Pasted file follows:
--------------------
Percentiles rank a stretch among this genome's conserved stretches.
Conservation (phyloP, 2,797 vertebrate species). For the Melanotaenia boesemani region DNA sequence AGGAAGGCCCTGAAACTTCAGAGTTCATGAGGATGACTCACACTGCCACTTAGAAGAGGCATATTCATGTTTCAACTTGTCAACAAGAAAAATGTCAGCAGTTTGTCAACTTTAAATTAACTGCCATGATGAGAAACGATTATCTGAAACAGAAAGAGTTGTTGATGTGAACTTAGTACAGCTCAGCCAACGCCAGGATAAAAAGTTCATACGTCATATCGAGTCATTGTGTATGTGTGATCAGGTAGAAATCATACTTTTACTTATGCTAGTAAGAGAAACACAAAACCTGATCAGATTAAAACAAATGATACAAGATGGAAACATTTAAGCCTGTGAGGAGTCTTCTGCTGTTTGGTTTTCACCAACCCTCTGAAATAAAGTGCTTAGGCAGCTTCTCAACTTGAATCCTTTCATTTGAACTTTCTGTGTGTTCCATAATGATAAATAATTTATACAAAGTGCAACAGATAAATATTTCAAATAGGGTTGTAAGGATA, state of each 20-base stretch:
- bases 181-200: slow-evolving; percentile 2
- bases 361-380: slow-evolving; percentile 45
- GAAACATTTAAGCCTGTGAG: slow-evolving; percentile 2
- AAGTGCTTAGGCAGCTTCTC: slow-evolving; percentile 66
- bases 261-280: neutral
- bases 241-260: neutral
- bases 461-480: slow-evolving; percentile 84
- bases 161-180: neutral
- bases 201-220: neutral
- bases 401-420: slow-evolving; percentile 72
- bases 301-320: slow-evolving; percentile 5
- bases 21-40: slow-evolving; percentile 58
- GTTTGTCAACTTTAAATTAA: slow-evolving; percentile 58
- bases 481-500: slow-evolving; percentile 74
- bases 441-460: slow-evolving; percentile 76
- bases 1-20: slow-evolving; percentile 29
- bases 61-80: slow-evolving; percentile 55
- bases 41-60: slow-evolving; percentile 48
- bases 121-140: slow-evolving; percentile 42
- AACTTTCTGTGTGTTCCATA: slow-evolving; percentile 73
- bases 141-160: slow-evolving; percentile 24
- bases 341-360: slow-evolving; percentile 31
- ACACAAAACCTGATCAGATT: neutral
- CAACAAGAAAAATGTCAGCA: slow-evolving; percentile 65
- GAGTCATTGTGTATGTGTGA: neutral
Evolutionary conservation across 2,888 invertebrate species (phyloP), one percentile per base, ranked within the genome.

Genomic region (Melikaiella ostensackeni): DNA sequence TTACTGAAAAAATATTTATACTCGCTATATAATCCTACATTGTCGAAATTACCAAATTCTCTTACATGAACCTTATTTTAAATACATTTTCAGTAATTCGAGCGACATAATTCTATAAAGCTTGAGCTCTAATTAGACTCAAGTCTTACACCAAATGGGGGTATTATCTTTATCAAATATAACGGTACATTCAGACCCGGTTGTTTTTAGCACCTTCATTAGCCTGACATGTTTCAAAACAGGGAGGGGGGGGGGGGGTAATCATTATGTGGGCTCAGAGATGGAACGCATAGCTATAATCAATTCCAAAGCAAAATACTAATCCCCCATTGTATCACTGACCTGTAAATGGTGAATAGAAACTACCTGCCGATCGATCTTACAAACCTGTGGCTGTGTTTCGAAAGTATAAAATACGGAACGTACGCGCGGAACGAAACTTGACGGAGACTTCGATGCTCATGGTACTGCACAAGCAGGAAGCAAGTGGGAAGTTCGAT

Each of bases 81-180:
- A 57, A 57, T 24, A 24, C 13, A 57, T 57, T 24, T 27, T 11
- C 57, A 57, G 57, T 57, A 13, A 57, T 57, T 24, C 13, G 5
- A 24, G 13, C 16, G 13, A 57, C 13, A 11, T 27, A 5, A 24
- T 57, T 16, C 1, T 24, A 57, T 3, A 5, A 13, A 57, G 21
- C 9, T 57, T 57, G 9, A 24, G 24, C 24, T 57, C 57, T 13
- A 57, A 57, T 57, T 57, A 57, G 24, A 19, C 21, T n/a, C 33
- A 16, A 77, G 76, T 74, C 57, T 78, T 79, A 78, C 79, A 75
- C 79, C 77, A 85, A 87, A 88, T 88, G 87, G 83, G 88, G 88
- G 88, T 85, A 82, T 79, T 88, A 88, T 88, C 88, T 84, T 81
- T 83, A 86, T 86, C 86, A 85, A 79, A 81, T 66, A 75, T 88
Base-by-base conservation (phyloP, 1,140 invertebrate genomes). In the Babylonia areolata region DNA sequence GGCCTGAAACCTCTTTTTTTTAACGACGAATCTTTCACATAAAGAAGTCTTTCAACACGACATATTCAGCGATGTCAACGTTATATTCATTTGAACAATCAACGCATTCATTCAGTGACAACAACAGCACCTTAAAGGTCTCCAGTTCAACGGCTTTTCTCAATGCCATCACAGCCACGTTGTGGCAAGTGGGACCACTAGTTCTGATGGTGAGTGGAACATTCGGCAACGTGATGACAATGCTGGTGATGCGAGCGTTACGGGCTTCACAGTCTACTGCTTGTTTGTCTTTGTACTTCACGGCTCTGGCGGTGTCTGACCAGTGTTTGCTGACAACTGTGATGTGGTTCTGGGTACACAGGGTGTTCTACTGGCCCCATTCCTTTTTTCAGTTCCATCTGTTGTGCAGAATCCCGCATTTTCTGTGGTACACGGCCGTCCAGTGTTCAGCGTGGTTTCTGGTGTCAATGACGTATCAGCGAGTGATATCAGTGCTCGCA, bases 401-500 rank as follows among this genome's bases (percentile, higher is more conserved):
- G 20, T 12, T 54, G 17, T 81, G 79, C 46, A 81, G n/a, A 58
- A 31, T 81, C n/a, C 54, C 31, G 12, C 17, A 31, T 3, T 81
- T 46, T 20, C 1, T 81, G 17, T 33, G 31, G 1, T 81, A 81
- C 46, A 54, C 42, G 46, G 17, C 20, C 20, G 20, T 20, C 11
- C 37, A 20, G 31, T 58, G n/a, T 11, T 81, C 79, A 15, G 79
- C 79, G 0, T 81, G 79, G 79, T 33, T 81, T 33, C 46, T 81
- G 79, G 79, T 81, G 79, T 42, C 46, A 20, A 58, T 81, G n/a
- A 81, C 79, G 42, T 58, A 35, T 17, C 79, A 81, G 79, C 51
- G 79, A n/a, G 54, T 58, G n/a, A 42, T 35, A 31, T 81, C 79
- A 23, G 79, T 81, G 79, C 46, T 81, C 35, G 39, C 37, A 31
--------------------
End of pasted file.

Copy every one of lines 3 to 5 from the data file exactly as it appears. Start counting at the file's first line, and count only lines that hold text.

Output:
- bases 181-200: slow-evolving; percentile 2
- bases 361-380: slow-evolving; percentile 45
- GAAACATTTAAGCCTGTGAG: slow-evolving; percentile 2